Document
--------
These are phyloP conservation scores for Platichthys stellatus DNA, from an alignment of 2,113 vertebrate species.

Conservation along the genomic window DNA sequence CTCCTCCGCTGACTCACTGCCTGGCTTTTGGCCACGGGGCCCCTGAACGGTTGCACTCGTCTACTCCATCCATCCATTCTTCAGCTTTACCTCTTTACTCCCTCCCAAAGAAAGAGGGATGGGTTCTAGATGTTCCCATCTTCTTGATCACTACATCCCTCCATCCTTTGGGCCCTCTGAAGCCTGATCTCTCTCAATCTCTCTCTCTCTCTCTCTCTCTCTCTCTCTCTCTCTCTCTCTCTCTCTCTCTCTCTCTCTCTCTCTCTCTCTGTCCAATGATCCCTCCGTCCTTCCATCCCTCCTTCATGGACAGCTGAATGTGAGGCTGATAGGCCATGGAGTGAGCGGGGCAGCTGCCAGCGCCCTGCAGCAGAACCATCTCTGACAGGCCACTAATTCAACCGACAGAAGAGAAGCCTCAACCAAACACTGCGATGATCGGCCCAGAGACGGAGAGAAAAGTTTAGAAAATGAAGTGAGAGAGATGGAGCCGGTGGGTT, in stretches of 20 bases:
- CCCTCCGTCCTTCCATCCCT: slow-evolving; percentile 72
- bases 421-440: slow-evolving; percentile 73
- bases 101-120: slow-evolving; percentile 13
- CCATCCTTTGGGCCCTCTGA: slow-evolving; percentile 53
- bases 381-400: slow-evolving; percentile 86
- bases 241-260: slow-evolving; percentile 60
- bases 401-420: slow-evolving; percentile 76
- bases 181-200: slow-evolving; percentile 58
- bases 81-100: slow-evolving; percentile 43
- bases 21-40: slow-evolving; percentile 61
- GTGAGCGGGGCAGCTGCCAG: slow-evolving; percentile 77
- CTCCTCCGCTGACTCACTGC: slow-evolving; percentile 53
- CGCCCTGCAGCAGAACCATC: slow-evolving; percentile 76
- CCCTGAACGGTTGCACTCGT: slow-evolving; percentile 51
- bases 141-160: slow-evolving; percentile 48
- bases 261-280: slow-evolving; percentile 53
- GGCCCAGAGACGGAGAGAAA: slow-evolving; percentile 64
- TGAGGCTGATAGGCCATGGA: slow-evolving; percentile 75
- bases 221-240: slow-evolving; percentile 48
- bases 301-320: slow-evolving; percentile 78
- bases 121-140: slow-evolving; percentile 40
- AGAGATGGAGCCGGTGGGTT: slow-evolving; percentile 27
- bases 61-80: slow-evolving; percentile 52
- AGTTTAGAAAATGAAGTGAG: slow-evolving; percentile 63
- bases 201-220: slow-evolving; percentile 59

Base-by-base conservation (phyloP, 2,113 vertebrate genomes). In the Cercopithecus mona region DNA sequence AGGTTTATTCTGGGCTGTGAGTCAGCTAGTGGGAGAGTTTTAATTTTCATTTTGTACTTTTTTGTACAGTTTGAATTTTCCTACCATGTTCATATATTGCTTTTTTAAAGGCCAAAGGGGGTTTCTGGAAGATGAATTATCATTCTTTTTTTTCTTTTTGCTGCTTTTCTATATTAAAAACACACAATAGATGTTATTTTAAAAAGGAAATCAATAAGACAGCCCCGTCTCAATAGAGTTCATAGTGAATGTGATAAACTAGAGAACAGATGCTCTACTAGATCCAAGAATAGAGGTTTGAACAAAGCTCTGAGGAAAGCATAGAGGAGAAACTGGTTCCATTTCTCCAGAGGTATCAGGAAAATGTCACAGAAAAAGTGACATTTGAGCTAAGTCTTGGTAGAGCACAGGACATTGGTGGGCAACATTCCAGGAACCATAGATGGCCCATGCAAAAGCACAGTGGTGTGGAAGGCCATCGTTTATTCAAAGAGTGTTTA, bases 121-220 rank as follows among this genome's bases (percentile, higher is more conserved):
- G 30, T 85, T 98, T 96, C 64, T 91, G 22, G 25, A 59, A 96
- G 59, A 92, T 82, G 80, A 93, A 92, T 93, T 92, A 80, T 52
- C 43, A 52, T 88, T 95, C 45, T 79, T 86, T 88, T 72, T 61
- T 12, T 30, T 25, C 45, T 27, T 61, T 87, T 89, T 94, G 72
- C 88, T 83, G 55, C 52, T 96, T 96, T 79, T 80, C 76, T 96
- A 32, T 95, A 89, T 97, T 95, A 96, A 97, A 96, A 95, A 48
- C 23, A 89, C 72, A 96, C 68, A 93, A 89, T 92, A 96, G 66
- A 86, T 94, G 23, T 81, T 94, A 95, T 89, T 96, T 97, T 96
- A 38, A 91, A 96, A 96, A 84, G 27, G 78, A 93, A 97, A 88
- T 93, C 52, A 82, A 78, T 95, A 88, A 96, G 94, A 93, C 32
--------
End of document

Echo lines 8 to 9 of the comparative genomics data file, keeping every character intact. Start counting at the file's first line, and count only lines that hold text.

- bases 241-260: slow-evolving; percentile 60
- bases 401-420: slow-evolving; percentile 76